Nature's terrorist now in Iraq
The death of the uncle ten days after his niece suggests human to human transmission, although other explanations are possible. We don't know the dates of onset of the illnesses, whether there was contact or whether the uncle was exposed to diseased poultry.
None of this is a surprise. The village where these cases occurred is near the Turkish border and even closer to the Iranian border. It is remote but near a known focus of H5N1 poultry infection. Spread of H5N1 to Iran, Iraq, Azerbaijan and surrounding areas is a given. Already Turkish Cyprus has reported the infection in birds. Next step is the Greek side and then Greece itself. But Iraq is a special case, politically and epidemiologically because of the presence of 160,000 foreign occupying troops and constant warfare:
Battered by rampant violence and political instability, a new threat in Iraq was confirmed Monday - the first case of the deadly bird flu virus in the Middle East.While Turkey was able to take vigorous measures to contain the disease, Iraq may not be in such a favorable position. As in Turkey, the disease first appeared in humans, not birds, suggesting either a change in its behavior or (more likely) that widespread disease in birds has gone undetected for some time.
A 15-year-old Kurdish girl who died this month had the deadly H5N1 strain, Iraq and U.N. health officials said. The discovery prompted a large-scale slaughter of domestic birds in the northern area where the teen died as the World Health Organization formed an emergency team to try to contain the disease's spread.
"We regretfully announce that the first case of bird flu has appeared in Iraq," Iraqi Health Minister Abdel Mutalib Mohammed told reporters. "The results show infection with the deadly H5N1."
World Health Organization officials confirmed the finding, though it was not immediately clear how the girl, Shangen Abdul Qader, who died Jan. 17 in the northern Kurdish town of Raniya, contracted the disease.
The prospect of a bird flu outbreak in Iraq is alarming because the country is gripped by armed insurgency and lacks the resources of other governments in the region. Government institutions, however, are most effective in the Kurdish-run area of the north where the girl lived. (AP)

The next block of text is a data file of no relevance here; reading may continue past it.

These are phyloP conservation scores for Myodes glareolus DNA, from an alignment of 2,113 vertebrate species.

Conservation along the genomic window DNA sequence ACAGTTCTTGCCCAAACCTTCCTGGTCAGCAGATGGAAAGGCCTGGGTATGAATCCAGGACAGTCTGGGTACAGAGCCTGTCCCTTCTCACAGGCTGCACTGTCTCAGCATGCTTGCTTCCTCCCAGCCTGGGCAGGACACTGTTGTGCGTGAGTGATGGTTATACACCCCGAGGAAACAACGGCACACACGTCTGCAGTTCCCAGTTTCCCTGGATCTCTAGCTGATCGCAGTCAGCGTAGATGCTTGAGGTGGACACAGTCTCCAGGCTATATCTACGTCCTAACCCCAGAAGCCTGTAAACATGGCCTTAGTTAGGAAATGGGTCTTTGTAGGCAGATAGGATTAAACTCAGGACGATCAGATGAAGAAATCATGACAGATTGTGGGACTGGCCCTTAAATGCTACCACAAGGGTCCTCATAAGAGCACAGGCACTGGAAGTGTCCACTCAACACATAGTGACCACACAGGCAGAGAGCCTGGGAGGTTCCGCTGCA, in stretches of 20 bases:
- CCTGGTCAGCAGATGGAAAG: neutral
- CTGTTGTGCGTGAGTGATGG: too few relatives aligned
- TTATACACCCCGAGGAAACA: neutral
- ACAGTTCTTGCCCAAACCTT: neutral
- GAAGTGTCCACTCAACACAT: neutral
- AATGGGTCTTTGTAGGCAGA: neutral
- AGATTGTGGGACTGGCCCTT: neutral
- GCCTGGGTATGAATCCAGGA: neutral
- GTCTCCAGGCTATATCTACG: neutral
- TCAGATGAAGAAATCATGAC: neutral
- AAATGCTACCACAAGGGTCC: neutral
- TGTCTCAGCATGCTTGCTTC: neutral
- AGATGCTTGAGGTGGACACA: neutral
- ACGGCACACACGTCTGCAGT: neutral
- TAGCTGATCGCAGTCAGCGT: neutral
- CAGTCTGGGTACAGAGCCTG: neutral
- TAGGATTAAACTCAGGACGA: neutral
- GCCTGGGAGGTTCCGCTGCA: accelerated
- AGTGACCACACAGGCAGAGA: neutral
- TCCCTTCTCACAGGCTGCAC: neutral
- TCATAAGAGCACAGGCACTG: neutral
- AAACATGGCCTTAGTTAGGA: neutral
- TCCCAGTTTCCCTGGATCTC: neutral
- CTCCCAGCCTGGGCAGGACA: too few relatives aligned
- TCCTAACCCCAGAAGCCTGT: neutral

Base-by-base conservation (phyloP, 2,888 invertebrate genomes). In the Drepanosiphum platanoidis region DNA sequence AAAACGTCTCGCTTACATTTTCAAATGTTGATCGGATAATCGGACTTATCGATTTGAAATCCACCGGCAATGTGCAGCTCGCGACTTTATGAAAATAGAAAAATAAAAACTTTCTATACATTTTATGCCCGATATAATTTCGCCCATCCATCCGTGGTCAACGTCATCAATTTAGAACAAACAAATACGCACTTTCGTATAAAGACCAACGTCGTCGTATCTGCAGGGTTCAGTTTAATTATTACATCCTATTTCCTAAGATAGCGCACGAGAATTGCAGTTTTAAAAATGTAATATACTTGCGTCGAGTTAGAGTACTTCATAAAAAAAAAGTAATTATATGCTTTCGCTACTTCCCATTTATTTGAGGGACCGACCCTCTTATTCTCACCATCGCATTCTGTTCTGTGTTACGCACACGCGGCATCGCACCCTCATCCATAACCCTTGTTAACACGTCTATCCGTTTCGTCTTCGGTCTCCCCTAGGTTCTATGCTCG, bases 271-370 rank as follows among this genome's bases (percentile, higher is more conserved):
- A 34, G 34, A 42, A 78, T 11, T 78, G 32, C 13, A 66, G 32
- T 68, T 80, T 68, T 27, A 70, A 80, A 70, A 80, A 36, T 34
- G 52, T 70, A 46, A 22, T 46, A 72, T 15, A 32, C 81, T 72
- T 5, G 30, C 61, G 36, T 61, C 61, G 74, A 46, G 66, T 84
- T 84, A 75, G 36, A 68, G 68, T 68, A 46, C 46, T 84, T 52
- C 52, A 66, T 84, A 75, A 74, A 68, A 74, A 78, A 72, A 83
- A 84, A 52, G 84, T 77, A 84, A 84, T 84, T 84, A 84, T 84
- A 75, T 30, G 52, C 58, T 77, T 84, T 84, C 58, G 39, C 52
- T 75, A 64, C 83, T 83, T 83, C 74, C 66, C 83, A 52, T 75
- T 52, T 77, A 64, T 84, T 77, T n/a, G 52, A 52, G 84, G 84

The confirmation of the cause of the girl's death also suggests, officials said, that the disease may be spreading widely — and undetected — among birds in the countries of central Asia, which are poorly equipped to identify and report infections. Avian flu has never been reported in birds in Iraq.The preliminary diagnosis of H5N1 was made by the U.S. Navy Medical Research Unit laboratory in Cairo, Egypt. There seems to be little room for doubt here.
As happened in Turkey earlier this month, the spread of the H5N1 strain of bird flu to a new part of the world became evident only through a human death. That is notable, and alarming to health officials, because bird flu rarely infects humans, and usually does so late in the course of an animal outbreak, after close contact with sick birds.
"We shouldn't be seeing human cases first, and this points to serious gaps in surveillance," a spokeswoman for the World Health Organization, Maria Cheng, said in Geneva. "But given the situation in Turkey, I don't think we'd be surprised to see isolated humans cases in surrounding areas."
[Juan Lubroth of the UN Food and Agriculture Organization], who is studying the spread of avian influenza, said that monitoring to detect the disease in animals was weak in much of the region and that governments needed to be more transparent — both in acknowledging outbreaks and in admitting when they lacked the capacity or money to detect the disease, which requires complicated laboratory testing.
For example, Dr. Rod Kennard, who is managing a year-old United Nations project to rebuild veterinary services in Iraq, said that the local government in Sulaimaniyah was monitoring commercial poultry flocks, "but they don't really have the ability to monitor what's going on in village flocks."
He said that "it is a really big question" whether a country in the throes of armed conflict could coordinate a response to a complicated problem like bird flu, although he noted that northern provinces were generally "not as troubled" as some of the areas in Central Iraq.
In October, there were large-scale deaths on commercial farms in northern Iraq, Dr. Kennard said. Birds were tested and "we were told it was negative," he said, "but we're not entirely sure how reliable that is."
In most countries with serious bird flu outbreaks, including Turkey, the military has provided the manpower required to contain them, going door-to-door to find chickens to cull. That is not an option in Iraq. (Elizabeth Rosenthal, New York Times)
Today, the US made its first acknowledgement of the situation, "offering help."
The United States has offered assistance to Iraqi authorities to help deal with the outbreak, while a World Health Organization team of epidemiologists and clinicians was expected to arrive later in the week to start tests.The US is already stopping support for rstoration of water, electricity and other infrastructure destroyed in the invasion. Will occupation authorities, who have made so many other errors, understand support for controlling this disease is a top priority?
"We are working with the government of Iraq and the World Health Organization to ensure that the necessary support for diagnosis and treatment of avian influenza is available as needed," U.S. Embassy spokeswoman Sylvia Blackwood said. (Newsday)
Or is the switch from killing people to killing chickens just too big a leap?